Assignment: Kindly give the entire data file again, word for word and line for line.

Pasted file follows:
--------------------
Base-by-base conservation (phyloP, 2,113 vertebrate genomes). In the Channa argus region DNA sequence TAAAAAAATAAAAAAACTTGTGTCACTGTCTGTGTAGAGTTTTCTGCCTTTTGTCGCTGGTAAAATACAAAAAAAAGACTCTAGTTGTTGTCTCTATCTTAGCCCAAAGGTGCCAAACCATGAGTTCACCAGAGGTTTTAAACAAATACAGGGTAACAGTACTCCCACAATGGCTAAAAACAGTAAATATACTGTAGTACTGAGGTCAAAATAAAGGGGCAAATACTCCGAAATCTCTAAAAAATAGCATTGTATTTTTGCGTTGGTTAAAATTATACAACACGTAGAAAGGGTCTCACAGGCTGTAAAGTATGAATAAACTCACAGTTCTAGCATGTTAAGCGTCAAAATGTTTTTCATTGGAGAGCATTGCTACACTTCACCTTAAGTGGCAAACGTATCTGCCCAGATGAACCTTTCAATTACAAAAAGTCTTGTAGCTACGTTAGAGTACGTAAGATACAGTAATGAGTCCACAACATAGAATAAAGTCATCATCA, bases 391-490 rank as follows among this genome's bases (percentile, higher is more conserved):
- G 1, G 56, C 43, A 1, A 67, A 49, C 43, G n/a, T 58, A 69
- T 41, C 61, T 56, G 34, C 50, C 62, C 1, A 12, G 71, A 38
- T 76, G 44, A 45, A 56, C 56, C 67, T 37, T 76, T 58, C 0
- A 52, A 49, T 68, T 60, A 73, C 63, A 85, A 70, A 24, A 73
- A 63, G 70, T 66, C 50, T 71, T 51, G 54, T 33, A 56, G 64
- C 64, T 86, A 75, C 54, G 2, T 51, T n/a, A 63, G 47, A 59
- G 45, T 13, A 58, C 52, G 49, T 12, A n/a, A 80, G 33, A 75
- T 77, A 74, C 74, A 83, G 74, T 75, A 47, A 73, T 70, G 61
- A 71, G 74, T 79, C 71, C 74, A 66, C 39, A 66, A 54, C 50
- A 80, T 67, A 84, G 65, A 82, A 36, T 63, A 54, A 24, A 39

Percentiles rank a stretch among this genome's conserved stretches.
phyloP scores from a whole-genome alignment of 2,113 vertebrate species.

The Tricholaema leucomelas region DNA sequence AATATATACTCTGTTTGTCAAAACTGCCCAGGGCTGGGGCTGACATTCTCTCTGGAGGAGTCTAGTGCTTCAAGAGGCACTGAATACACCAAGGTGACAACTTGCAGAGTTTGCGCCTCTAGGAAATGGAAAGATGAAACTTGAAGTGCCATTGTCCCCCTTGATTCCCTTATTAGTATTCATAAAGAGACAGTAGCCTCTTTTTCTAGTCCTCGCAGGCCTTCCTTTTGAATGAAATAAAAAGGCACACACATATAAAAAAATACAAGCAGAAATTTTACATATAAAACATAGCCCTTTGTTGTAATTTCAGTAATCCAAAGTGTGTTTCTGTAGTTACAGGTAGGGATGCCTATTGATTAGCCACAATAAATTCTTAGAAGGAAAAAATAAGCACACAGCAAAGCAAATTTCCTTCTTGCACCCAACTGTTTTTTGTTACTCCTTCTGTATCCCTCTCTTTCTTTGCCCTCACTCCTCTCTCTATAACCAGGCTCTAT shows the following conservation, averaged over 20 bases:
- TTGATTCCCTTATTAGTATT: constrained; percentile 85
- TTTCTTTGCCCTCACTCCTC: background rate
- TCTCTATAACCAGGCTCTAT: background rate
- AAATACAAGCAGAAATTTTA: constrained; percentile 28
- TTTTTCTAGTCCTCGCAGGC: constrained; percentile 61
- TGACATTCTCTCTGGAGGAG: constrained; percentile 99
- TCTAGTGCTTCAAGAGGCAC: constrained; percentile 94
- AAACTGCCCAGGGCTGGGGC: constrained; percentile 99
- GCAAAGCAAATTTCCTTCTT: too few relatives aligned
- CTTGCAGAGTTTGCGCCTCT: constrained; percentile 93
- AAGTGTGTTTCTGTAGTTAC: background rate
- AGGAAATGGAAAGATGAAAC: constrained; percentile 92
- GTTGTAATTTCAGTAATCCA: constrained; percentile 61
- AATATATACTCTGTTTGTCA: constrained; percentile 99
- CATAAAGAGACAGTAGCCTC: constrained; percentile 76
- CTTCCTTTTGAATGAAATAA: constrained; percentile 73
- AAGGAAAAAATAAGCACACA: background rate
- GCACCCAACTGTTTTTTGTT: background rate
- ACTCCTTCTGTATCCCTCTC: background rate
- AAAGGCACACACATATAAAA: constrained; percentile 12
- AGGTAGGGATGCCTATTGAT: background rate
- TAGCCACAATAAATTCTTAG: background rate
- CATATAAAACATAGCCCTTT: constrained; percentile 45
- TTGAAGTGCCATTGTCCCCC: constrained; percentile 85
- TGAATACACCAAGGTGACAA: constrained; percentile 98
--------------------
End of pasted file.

Base-by-base conservation (phyloP, 2,113 vertebrate genomes). In the Channa argus region DNA sequence TAAAAAAATAAAAAAACTTGTGTCACTGTCTGTGTAGAGTTTTCTGCCTTTTGTCGCTGGTAAAATACAAAAAAAAGACTCTAGTTGTTGTCTCTATCTTAGCCCAAAGGTGCCAAACCATGAGTTCACCAGAGGTTTTAAACAAATACAGGGTAACAGTACTCCCACAATGGCTAAAAACAGTAAATATACTGTAGTACTGAGGTCAAAATAAAGGGGCAAATACTCCGAAATCTCTAAAAAATAGCATTGTATTTTTGCGTTGGTTAAAATTATACAACACGTAGAAAGGGTCTCACAGGCTGTAAAGTATGAATAAACTCACAGTTCTAGCATGTTAAGCGTCAAAATGTTTTTCATTGGAGAGCATTGCTACACTTCACCTTAAGTGGCAAACGTATCTGCCCAGATGAACCTTTCAATTACAAAAAGTCTTGTAGCTACGTTAGAGTACGTAAGATACAGTAATGAGTCCACAACATAGAATAAAGTCATCATCA, bases 391-490 rank as follows among this genome's bases (percentile, higher is more conserved):
- G 1, G 56, C 43, A 1, A 67, A 49, C 43, G n/a, T 58, A 69
- T 41, C 61, T 56, G 34, C 50, C 62, C 1, A 12, G 71, A 38
- T 76, G 44, A 45, A 56, C 56, C 67, T 37, T 76, T 58, C 0
- A 52, A 49, T 68, T 60, A 73, C 63, A 85, A 70, A 24, A 73
- A 63, G 70, T 66, C 50, T 71, T 51, G 54, T 33, A 56, G 64
- C 64, T 86, A 75, C 54, G 2, T 51, T n/a, A 63, G 47, A 59
- G 45, T 13, A 58, C 52, G 49, T 12, A n/a, A 80, G 33, A 75
- T 77, A 74, C 74, A 83, G 74, T 75, A 47, A 73, T 70, G 61
- A 71, G 74, T 79, C 71, C 74, A 66, C 39, A 66, A 54, C 50
- A 80, T 67, A 84, G 65, A 82, A 36, T 63, A 54, A 24, A 39

Percentiles rank a stretch among this genome's conserved stretches.
phyloP scores from a whole-genome alignment of 2,113 vertebrate species.

The Tricholaema leucomelas region DNA sequence AATATATACTCTGTTTGTCAAAACTGCCCAGGGCTGGGGCTGACATTCTCTCTGGAGGAGTCTAGTGCTTCAAGAGGCACTGAATACACCAAGGTGACAACTTGCAGAGTTTGCGCCTCTAGGAAATGGAAAGATGAAACTTGAAGTGCCATTGTCCCCCTTGATTCCCTTATTAGTATTCATAAAGAGACAGTAGCCTCTTTTTCTAGTCCTCGCAGGCCTTCCTTTTGAATGAAATAAAAAGGCACACACATATAAAAAAATACAAGCAGAAATTTTACATATAAAACATAGCCCTTTGTTGTAATTTCAGTAATCCAAAGTGTGTTTCTGTAGTTACAGGTAGGGATGCCTATTGATTAGCCACAATAAATTCTTAGAAGGAAAAAATAAGCACACAGCAAAGCAAATTTCCTTCTTGCACCCAACTGTTTTTTGTTACTCCTTCTGTATCCCTCTCTTTCTTTGCCCTCACTCCTCTCTCTATAACCAGGCTCTAT shows the following conservation, averaged over 20 bases:
- TTGATTCCCTTATTAGTATT: constrained; percentile 85
- TTTCTTTGCCCTCACTCCTC: background rate
- TCTCTATAACCAGGCTCTAT: background rate
- AAATACAAGCAGAAATTTTA: constrained; percentile 28
- TTTTTCTAGTCCTCGCAGGC: constrained; percentile 61
- TGACATTCTCTCTGGAGGAG: constrained; percentile 99
- TCTAGTGCTTCAAGAGGCAC: constrained; percentile 94
- AAACTGCCCAGGGCTGGGGC: constrained; percentile 99
- GCAAAGCAAATTTCCTTCTT: too few relatives aligned
- CTTGCAGAGTTTGCGCCTCT: constrained; percentile 93
- AAGTGTGTTTCTGTAGTTAC: background rate
- AGGAAATGGAAAGATGAAAC: constrained; percentile 92
- GTTGTAATTTCAGTAATCCA: constrained; percentile 61
- AATATATACTCTGTTTGTCA: constrained; percentile 99
- CATAAAGAGACAGTAGCCTC: constrained; percentile 76
- CTTCCTTTTGAATGAAATAA: constrained; percentile 73
- AAGGAAAAAATAAGCACACA: background rate
- GCACCCAACTGTTTTTTGTT: background rate
- ACTCCTTCTGTATCCCTCTC: background rate
- AAAGGCACACACATATAAAA: constrained; percentile 12
- AGGTAGGGATGCCTATTGAT: background rate
- TAGCCACAATAAATTCTTAG: background rate
- CATATAAAACATAGCCCTTT: constrained; percentile 45
- TTGAAGTGCCATTGTCCCCC: constrained; percentile 85
- TGAATACACCAAGGTGACAA: constrained; percentile 98